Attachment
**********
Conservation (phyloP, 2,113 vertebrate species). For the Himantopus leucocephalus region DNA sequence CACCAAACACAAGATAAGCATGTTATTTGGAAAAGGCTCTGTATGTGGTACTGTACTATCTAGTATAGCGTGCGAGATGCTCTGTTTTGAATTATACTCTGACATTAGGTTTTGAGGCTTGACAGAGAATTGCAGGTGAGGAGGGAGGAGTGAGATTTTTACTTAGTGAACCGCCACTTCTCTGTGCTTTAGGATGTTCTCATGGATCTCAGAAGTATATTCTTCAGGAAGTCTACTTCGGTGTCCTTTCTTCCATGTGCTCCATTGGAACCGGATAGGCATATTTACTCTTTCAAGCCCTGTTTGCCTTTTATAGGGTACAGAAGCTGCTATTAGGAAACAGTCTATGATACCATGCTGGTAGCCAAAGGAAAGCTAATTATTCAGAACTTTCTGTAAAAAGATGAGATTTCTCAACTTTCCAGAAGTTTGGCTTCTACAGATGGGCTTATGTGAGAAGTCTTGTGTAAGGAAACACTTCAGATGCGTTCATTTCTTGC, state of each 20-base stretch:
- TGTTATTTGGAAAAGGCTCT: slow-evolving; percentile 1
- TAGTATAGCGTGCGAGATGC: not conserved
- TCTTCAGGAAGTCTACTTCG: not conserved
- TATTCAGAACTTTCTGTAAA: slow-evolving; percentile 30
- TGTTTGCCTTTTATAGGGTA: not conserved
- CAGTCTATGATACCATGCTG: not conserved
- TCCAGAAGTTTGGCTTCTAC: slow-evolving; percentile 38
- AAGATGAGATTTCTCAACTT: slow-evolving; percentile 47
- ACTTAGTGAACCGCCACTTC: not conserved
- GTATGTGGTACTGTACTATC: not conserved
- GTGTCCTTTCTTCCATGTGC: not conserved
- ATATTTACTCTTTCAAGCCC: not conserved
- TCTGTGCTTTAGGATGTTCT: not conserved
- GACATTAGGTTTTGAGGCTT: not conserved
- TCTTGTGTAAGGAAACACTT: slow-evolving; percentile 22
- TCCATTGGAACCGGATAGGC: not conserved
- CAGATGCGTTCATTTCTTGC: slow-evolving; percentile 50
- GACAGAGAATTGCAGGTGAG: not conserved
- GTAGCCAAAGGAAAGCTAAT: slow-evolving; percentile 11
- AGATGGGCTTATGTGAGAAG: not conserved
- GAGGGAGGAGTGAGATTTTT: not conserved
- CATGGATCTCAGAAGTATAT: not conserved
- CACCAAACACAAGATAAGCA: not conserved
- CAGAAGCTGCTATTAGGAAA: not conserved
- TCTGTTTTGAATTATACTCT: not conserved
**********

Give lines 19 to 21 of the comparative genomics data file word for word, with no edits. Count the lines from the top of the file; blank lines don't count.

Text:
- GACAGAGAATTGCAGGTGAG: not conserved
- GTAGCCAAAGGAAAGCTAAT: slow-evolving; percentile 11
- AGATGGGCTTATGTGAGAAG: not conserved